The Commerce Department cited security concerns that Huawei has denied
The US Commerce Department has taken another step toward cutting off Chinese telco Huawei from the overseas companies that make its semiconductors. An amended export rule would block shipments of semiconductors to Huawei to “strategically target Huawei’s acquisition of semiconductors that are the direct product of certain US software and technology,” the agency announced on Friday.
The rule prevents foreign manufacturers of semiconductors who use American software and technology in their operations from shipping their products to Huawei unless they get a license from the US. That license requirement could allow the Commerce Department to block the sale of semiconductors made by Taiwan Semiconductor Manufacturing Co. (TSMC) for Huawei’s HiSilicon unit, according to The Wall Street Journal.
The rule will allow chips in production to be shipped to Huawei, provided the shipment is completed within 120 days from today.
The Trump administration placed Huawei and 114 of its affiliates on its Entity List in May 2019, which meant US firms were unable to sell technology to the company without government approval. The US also has accused Huawei of building backdoors into network infrastructure, ostensibly to aid Chinese government spying efforts. Huawei has repeatedly denied the Trump administration’s accusations of spying.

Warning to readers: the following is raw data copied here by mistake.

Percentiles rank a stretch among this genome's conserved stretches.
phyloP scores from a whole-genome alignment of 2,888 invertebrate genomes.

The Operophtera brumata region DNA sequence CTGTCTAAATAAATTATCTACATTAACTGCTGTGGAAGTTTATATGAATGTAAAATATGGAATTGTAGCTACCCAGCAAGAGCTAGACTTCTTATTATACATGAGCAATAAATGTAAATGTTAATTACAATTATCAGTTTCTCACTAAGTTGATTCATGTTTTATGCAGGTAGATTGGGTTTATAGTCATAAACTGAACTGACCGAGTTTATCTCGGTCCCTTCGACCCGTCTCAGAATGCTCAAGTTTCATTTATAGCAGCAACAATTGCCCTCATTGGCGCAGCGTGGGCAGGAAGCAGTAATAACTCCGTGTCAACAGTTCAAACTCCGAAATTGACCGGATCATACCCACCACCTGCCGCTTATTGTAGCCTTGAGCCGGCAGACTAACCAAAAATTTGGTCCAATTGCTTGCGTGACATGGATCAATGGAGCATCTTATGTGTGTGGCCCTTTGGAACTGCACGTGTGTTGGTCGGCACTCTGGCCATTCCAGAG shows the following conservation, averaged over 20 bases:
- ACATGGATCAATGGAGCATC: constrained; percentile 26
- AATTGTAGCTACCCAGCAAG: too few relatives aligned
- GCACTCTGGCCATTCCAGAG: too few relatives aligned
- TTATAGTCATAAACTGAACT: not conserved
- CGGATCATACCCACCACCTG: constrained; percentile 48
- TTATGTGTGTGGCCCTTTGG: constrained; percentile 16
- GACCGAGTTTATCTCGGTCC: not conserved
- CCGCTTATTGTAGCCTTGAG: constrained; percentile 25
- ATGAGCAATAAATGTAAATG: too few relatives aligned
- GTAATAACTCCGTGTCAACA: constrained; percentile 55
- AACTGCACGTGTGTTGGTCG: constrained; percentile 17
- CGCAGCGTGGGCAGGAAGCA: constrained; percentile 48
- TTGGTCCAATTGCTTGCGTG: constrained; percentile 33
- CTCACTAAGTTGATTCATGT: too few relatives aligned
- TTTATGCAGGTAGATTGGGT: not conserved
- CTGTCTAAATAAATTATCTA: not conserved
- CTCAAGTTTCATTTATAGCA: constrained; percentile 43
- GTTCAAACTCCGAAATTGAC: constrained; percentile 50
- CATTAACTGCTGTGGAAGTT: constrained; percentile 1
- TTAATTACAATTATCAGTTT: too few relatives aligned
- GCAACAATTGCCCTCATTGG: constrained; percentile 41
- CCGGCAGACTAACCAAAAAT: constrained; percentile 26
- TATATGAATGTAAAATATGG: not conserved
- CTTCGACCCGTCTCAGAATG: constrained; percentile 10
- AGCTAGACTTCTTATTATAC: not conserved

“Despite the Entity List actions the Department took last year, Huawei and its foreign affiliates have stepped-up efforts to undermine these national security-based restrictions through an indigenization effort,” Secretary of Commerce Wilbur Ross said in a statement on Friday. “We must amend our rules exploited by Huawei and HiSilicon and prevent US technologies from enabling malign activities contrary to US national security and foreign policy interests.”
Google suspended Huawei’s Android license last May to comply with the US restrictions. But the UK decided it would continue to allow Huawei to supply equipment for its 5G infrastructure, much of which was already under construction when the US announced its restrictions.
Despite the limitations in the US, Huawei kept its No. 2 spot among smartphone makers for 2019, with sales for the year second only to Samsung. And TSMC just announced plans to build a new chip manufacturing plant in Arizona.
Also Friday, the Commerce Department extended a temporary license that will allow US companies that are operating wireless networks in rural parts of the US to continue doing business with Huawei through August 13th. This license was due to expire on Friday, and the Commerce Department said there would be no further extensions.
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